For 75-year-old Eleanor Cornstarch, June 17 began like any other socially-distanced Wednesday. A day of gardening and reading, feeding the cats, and basking in what promised to be glorious summery Ithaca weather. Staying on top of pruning her rose bushes and putting out the recycling counted as priorities on the agenda. She made a mental note to share that she had seen an Eastern Meadowlark at the next birdwatchers' zoom meeting. The idyll was shattered, however, at 8:38 AM when her medical alert necklace emitted a sequence of beeps that Eleanor recognized immediately. She was being activated.

With an agility that would have astounded her grandchildren, Secret Antifa Agent Cornstarch dropped her rose clippers and cartwheeled from her garden to the back of her house. She quickly scanned the backyard before ducking through the kitchen door. At last! All the training, the decades in deep cover, keeping her true identity secret from her own was all finally going to be worthwhile. 

Pawing through yesterday's mail, Eleanor found the AARP envelope with the members-only life insurance quote on the outside. Carefully tearing open the top, she spilled the contents on the kitchen counter: a plane ticket From Ithaca, New York to Tulsa, Oklahoma, a debit card, and what appeared to be a blank sheet of paper. Her flight would leave at 10:47 that morning, giving her 25 minutes before what would look like an Uber driver appeared in front of the house. This is when the training pays off. She closed the blinds and took the sheet to her stove. Holding it precisely 8 centimeters over the gas flame on burner one set at level three, words began to appear. In large print.

Mission: Priority Alpha. Attend Trump campaign rally at the BOK Center in Tulsa, Oklahoma, 20:00 hours June 19. Imperative that provocateur status remains secret. Scan police communications to block out equipment. If confronted, fall harder than pushed.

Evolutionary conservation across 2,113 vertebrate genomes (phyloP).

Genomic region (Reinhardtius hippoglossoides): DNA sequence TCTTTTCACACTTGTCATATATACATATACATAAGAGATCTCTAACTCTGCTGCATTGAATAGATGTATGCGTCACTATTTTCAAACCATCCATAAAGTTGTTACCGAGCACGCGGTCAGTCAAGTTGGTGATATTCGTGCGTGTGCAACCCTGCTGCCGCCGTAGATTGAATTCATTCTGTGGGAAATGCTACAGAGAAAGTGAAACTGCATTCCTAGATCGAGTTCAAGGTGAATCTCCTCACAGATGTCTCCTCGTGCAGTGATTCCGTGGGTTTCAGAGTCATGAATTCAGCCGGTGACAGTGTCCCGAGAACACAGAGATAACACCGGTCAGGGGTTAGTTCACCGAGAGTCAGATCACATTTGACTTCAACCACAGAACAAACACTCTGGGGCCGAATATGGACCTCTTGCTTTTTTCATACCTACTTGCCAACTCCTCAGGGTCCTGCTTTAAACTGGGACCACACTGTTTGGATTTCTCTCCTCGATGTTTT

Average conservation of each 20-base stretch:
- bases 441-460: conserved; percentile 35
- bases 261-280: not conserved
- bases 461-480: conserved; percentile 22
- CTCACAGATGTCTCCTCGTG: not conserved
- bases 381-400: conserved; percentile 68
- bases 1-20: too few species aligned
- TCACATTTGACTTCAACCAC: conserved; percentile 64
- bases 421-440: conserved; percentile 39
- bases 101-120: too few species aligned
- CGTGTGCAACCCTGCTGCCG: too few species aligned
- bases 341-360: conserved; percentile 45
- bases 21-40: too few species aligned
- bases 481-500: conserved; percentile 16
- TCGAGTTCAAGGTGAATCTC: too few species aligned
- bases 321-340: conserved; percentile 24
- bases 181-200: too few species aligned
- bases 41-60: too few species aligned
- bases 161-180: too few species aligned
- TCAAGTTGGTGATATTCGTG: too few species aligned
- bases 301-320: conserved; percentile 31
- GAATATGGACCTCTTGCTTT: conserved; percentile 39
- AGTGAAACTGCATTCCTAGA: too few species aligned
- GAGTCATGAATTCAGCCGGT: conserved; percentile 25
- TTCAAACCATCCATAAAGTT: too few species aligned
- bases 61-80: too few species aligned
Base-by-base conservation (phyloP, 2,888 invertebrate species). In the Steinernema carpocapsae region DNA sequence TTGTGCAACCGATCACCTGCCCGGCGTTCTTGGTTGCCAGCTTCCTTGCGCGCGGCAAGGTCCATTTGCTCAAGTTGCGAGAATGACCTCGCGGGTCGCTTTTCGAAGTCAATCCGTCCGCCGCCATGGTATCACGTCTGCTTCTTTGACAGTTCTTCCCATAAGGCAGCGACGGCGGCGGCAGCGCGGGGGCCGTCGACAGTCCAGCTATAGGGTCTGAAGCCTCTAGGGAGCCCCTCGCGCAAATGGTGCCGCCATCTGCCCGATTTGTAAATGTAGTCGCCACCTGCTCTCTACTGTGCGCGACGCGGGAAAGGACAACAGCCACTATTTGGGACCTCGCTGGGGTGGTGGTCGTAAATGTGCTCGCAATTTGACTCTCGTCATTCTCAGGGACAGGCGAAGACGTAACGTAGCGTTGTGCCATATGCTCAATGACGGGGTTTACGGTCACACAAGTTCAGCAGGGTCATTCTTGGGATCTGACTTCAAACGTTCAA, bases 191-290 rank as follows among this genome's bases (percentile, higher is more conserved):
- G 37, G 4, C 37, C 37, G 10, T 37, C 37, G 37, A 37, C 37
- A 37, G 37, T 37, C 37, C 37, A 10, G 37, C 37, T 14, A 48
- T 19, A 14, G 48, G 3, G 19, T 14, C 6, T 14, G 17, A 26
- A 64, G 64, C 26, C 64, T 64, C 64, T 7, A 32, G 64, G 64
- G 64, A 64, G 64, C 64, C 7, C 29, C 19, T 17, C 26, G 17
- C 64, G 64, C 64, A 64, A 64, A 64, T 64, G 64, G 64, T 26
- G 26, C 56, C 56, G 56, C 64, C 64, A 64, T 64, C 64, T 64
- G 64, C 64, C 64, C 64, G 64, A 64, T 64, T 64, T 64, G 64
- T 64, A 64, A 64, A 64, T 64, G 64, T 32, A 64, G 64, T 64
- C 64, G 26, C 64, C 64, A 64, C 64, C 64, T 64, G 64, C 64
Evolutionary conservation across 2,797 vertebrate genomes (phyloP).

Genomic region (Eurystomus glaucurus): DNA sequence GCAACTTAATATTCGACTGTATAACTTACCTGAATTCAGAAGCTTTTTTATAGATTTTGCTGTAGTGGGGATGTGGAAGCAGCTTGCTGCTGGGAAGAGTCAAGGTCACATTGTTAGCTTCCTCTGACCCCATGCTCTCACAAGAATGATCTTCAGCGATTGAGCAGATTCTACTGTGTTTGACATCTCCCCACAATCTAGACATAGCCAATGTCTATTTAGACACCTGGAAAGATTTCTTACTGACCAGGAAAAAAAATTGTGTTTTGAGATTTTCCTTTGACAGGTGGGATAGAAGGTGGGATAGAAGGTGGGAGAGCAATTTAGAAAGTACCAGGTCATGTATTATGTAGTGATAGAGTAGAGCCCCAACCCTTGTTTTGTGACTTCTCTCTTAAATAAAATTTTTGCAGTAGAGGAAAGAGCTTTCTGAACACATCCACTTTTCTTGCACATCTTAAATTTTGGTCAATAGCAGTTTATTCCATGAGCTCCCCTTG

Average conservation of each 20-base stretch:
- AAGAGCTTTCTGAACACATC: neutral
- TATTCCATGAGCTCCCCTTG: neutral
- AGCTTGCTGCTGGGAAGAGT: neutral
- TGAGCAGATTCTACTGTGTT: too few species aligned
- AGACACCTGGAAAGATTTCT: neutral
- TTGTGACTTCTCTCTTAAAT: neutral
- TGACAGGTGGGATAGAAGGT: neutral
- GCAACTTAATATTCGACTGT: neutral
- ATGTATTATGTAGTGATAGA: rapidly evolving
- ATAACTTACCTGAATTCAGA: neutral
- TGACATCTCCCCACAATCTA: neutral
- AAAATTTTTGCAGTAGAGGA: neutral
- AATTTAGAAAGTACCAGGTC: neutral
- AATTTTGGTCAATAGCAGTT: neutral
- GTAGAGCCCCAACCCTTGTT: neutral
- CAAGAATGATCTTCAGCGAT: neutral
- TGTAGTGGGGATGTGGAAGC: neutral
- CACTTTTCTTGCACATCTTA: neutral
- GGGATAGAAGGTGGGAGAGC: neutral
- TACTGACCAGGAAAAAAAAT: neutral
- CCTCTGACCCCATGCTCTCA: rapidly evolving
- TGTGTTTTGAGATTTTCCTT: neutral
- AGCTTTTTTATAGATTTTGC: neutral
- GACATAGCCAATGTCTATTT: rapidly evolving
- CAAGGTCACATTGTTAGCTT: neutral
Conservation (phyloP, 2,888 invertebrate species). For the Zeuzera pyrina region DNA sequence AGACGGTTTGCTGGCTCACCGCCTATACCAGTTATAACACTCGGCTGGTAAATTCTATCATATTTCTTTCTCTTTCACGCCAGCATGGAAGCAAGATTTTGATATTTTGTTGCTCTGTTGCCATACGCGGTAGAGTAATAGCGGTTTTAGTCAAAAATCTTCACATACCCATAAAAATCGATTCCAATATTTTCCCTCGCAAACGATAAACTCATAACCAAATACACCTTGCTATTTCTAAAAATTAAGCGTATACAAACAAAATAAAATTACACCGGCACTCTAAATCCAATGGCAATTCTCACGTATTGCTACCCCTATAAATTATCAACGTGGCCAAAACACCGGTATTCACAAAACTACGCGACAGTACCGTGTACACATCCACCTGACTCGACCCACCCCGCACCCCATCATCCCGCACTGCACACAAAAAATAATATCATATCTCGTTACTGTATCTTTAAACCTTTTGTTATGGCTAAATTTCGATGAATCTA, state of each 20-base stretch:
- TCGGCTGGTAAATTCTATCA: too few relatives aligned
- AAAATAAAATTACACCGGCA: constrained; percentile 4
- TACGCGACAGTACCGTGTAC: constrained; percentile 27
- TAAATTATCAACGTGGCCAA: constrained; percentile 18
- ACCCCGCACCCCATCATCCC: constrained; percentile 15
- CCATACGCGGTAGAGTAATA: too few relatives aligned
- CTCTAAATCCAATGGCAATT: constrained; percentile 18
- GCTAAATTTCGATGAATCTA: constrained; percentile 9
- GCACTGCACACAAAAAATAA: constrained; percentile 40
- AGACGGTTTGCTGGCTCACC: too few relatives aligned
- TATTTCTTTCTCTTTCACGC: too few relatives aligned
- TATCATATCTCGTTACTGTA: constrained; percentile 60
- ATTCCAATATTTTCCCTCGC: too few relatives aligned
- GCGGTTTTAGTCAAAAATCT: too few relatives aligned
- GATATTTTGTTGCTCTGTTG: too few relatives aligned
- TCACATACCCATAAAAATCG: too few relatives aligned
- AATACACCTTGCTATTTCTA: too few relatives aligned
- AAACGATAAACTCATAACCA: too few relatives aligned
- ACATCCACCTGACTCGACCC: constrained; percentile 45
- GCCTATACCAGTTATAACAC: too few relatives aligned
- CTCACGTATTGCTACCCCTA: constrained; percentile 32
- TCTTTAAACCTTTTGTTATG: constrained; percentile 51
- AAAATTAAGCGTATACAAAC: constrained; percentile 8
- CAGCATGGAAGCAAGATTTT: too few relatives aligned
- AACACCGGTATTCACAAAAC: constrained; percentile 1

Agent Cornstarch read through the message until it was memorized, then stuffed the paper in her mouth, and began to chew. While speed was of the essence, a cool head was of even more critical importance. She'd been through the protocol a thousand times in her head. This was a culture war, and there had already been casualties. Sloppiness was not an option.

She walked four steps to the pantry. With the push of a button on top of the door jamb, one wall of shelves slid to the right with a hiss, revealing an equipment closet. Wasting no time, she selected a titanium walker with military-grade tennis balls on the legs, a sensible Kevlar cardigan, tactical Velcro orthotic Skechers, and a color-coded weekly pill organizer. She also retrieved a small duffel bag that for years had been packed and ready to go for a day that might never come.

But the day had come and it was here. She picked up her large-button phone and typed in a series of numbers that sent a pre-scripted message to her granddaughter, asking her to feed the cats and take in the mail. She took a deep breath and exhaled slowly. The likely scenarios at the rally had been gamed out in countless different ways, but all the meticulous calculations of a vast, secret organization depended on her, and she'd never felt more alive.

She took a last look around the kitchen. A car horn beeped twice. It was destiny calling.

(1) comment

John Gregoire

Good writing. You should write novels. Say, what year did Cornstarch graduate Cornell-'65? I think I remember her from the SDS meetings.

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